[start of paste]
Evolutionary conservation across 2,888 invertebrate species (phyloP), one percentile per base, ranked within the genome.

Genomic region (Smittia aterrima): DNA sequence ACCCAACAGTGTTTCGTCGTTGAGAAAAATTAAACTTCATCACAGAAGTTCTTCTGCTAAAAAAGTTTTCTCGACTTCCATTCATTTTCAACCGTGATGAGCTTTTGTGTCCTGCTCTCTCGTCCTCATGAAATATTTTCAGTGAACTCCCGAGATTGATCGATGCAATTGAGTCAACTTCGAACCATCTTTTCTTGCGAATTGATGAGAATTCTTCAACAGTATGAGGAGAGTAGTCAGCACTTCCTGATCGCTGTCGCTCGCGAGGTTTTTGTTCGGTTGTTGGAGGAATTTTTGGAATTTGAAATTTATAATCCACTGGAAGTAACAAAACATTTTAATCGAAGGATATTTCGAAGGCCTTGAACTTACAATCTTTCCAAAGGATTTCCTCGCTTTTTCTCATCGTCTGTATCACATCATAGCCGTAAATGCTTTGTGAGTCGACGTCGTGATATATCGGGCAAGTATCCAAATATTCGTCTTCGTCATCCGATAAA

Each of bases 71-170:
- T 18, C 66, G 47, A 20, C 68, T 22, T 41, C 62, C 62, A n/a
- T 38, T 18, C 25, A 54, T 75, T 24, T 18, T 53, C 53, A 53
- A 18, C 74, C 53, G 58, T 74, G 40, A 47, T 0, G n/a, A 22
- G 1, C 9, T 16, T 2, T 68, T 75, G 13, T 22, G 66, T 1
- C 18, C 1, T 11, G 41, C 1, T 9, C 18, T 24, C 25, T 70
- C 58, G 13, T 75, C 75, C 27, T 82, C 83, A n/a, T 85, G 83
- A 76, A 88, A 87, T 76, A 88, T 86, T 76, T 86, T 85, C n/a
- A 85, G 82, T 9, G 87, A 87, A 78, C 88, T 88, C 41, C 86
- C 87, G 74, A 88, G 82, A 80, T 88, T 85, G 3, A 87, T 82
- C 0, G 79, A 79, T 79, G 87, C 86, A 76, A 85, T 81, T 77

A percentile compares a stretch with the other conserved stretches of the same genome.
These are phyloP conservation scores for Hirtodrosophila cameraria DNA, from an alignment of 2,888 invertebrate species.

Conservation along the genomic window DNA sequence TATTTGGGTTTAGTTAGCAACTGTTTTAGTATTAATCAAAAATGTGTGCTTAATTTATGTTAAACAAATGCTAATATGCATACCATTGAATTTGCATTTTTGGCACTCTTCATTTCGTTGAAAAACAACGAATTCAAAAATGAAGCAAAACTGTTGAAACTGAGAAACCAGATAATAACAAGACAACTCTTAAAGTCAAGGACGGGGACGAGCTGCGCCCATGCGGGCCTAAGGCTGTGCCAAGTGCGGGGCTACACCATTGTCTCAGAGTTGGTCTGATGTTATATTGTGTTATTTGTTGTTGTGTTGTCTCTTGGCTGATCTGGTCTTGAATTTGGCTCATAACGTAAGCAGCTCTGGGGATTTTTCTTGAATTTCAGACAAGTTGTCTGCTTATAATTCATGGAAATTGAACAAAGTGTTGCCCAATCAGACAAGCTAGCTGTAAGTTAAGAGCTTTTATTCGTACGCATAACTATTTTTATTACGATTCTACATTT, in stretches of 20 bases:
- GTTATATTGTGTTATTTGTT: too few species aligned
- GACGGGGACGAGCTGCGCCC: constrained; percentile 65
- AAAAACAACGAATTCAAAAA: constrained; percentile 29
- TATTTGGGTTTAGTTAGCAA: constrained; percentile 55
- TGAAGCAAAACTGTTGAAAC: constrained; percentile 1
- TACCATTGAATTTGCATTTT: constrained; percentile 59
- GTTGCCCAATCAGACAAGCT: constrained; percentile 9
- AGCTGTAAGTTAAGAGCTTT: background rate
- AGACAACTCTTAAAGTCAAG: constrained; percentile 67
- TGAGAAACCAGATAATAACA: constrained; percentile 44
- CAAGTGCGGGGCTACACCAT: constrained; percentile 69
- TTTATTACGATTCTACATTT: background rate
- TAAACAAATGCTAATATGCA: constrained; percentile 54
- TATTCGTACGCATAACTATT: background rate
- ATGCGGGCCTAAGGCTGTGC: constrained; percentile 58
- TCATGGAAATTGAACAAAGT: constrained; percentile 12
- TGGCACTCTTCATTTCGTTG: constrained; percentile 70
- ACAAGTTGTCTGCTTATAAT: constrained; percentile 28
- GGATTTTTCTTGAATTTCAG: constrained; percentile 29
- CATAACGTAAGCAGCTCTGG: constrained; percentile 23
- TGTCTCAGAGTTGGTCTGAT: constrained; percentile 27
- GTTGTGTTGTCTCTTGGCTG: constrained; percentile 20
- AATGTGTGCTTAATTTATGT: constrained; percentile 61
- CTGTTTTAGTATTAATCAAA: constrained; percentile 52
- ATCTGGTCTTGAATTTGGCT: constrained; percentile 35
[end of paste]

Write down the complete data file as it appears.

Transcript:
Evolutionary conservation across 2,888 invertebrate species (phyloP), one percentile per base, ranked within the genome.

Genomic region (Smittia aterrima): DNA sequence ACCCAACAGTGTTTCGTCGTTGAGAAAAATTAAACTTCATCACAGAAGTTCTTCTGCTAAAAAAGTTTTCTCGACTTCCATTCATTTTCAACCGTGATGAGCTTTTGTGTCCTGCTCTCTCGTCCTCATGAAATATTTTCAGTGAACTCCCGAGATTGATCGATGCAATTGAGTCAACTTCGAACCATCTTTTCTTGCGAATTGATGAGAATTCTTCAACAGTATGAGGAGAGTAGTCAGCACTTCCTGATCGCTGTCGCTCGCGAGGTTTTTGTTCGGTTGTTGGAGGAATTTTTGGAATTTGAAATTTATAATCCACTGGAAGTAACAAAACATTTTAATCGAAGGATATTTCGAAGGCCTTGAACTTACAATCTTTCCAAAGGATTTCCTCGCTTTTTCTCATCGTCTGTATCACATCATAGCCGTAAATGCTTTGTGAGTCGACGTCGTGATATATCGGGCAAGTATCCAAATATTCGTCTTCGTCATCCGATAAA

Each of bases 71-170:
- T 18, C 66, G 47, A 20, C 68, T 22, T 41, C 62, C 62, A n/a
- T 38, T 18, C 25, A 54, T 75, T 24, T 18, T 53, C 53, A 53
- A 18, C 74, C 53, G 58, T 74, G 40, A 47, T 0, G n/a, A 22
- G 1, C 9, T 16, T 2, T 68, T 75, G 13, T 22, G 66, T 1
- C 18, C 1, T 11, G 41, C 1, T 9, C 18, T 24, C 25, T 70
- C 58, G 13, T 75, C 75, C 27, T 82, C 83, A n/a, T 85, G 83
- A 76, A 88, A 87, T 76, A 88, T 86, T 76, T 86, T 85, C n/a
- A 85, G 82, T 9, G 87, A 87, A 78, C 88, T 88, C 41, C 86
- C 87, G 74, A 88, G 82, A 80, T 88, T 85, G 3, A 87, T 82
- C 0, G 79, A 79, T 79, G 87, C 86, A 76, A 85, T 81, T 77

A percentile compares a stretch with the other conserved stretches of the same genome.
These are phyloP conservation scores for Hirtodrosophila cameraria DNA, from an alignment of 2,888 invertebrate species.

Conservation along the genomic window DNA sequence TATTTGGGTTTAGTTAGCAACTGTTTTAGTATTAATCAAAAATGTGTGCTTAATTTATGTTAAACAAATGCTAATATGCATACCATTGAATTTGCATTTTTGGCACTCTTCATTTCGTTGAAAAACAACGAATTCAAAAATGAAGCAAAACTGTTGAAACTGAGAAACCAGATAATAACAAGACAACTCTTAAAGTCAAGGACGGGGACGAGCTGCGCCCATGCGGGCCTAAGGCTGTGCCAAGTGCGGGGCTACACCATTGTCTCAGAGTTGGTCTGATGTTATATTGTGTTATTTGTTGTTGTGTTGTCTCTTGGCTGATCTGGTCTTGAATTTGGCTCATAACGTAAGCAGCTCTGGGGATTTTTCTTGAATTTCAGACAAGTTGTCTGCTTATAATTCATGGAAATTGAACAAAGTGTTGCCCAATCAGACAAGCTAGCTGTAAGTTAAGAGCTTTTATTCGTACGCATAACTATTTTTATTACGATTCTACATTT, in stretches of 20 bases:
- GTTATATTGTGTTATTTGTT: too few species aligned
- GACGGGGACGAGCTGCGCCC: constrained; percentile 65
- AAAAACAACGAATTCAAAAA: constrained; percentile 29
- TATTTGGGTTTAGTTAGCAA: constrained; percentile 55
- TGAAGCAAAACTGTTGAAAC: constrained; percentile 1
- TACCATTGAATTTGCATTTT: constrained; percentile 59
- GTTGCCCAATCAGACAAGCT: constrained; percentile 9
- AGCTGTAAGTTAAGAGCTTT: background rate
- AGACAACTCTTAAAGTCAAG: constrained; percentile 67
- TGAGAAACCAGATAATAACA: constrained; percentile 44
- CAAGTGCGGGGCTACACCAT: constrained; percentile 69
- TTTATTACGATTCTACATTT: background rate
- TAAACAAATGCTAATATGCA: constrained; percentile 54
- TATTCGTACGCATAACTATT: background rate
- ATGCGGGCCTAAGGCTGTGC: constrained; percentile 58
- TCATGGAAATTGAACAAAGT: constrained; percentile 12
- TGGCACTCTTCATTTCGTTG: constrained; percentile 70
- ACAAGTTGTCTGCTTATAAT: constrained; percentile 28
- GGATTTTTCTTGAATTTCAG: constrained; percentile 29
- CATAACGTAAGCAGCTCTGG: constrained; percentile 23
- TGTCTCAGAGTTGGTCTGAT: constrained; percentile 27
- GTTGTGTTGTCTCTTGGCTG: constrained; percentile 20
- AATGTGTGCTTAATTTATGT: constrained; percentile 61
- CTGTTTTAGTATTAATCAAA: constrained; percentile 52
- ATCTGGTCTTGAATTTGGCT: constrained; percentile 35